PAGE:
In the 1800's, with breathtaking speed, humanity took a leap of faith into parts unknown, places it could not even imagine. Four rapid-fire revolutions occurred bringing unprecedented changes that continue to affect every aspect of our lives—how we eat, how we work, how we play, what we own, how we travel, how we relate to each other, and the dangers we face. Any one of these revolutions would have increased global energy use dramatically.
The Industrial Revolution: Coal
It all began innocently enough. Coal mining in the1700s was an onerous occupation. Deep in the ground, it was dirty and dangerous, and wet, as caves flooded and miners had to slog through water.
In 1712 an Englishman by the name of Thomas Newcomen invented a steam-driven pump to remove the water. It ran by using coal to boil water and forcing steam into a cylinder which moved a piston. Clever, crude, and inefficient—it did the job.
Fifty years later a congenial young man, engineer, and scientific instrument maker was asked to repair one of Newcomen’s pumps. Recognizing the inefficiency of the system, he set out to improve upon it.
James Watt ultimately came up with a far more efficient engine which could be used for more than just pumping. By attaching a series of levers to the moving piston, he could make a wheel rotate. Once coal could be effectively used to make things go around, the industrial revolution was launched.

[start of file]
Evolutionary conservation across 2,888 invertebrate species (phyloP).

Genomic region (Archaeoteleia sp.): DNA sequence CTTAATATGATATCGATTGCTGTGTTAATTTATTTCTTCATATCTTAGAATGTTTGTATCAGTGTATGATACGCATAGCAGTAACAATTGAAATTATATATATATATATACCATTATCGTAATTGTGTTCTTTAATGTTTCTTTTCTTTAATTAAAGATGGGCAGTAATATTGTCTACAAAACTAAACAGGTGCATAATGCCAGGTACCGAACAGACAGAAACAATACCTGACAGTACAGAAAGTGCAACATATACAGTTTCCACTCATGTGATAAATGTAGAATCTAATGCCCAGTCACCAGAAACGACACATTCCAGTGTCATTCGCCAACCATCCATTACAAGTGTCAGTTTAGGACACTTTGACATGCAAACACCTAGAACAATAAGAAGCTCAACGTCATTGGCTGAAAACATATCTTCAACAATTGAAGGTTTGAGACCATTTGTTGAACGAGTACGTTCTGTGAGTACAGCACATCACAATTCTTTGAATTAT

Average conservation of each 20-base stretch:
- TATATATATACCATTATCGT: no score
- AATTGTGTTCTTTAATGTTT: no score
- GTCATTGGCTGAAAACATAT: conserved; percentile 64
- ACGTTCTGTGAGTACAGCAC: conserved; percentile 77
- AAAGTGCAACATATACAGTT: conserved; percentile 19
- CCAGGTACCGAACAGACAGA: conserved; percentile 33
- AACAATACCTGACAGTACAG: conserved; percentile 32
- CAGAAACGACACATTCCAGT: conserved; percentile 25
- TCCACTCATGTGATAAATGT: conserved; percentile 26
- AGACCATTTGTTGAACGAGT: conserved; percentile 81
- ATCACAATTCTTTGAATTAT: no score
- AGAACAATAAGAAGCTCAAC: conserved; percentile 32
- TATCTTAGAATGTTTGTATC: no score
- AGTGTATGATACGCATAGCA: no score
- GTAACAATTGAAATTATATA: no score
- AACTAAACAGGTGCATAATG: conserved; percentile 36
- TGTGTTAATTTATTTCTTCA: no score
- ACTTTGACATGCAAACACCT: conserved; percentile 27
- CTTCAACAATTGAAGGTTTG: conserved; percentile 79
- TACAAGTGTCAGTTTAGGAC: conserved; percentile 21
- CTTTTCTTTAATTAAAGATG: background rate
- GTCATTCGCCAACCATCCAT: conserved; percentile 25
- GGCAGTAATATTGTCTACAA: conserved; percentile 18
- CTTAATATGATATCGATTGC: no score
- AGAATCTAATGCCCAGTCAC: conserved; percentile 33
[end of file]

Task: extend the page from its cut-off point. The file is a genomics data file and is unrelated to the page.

By the turn of the century manufacturing was moving out of homes and into large factories filled with steam powered machinery. All kinds of goods from textiles, to machine parts, to furniture, could be built faster and far cheaper than by hand. Trains, ships, and agricultural tools became powered by steam engines, run on coal.
Coal was beginning to be used in unprecedented quantities, unimaginable even a few decades earlier. Coal smoke, including particulates and CO2, was being emitted into the air, darkening cities; a new substance called Smog (Smoke + fog) hung in the air. London was famous for its “pea-soup” smogs—the most serious of which was in 1952 when 12,000 people are estimated to have died.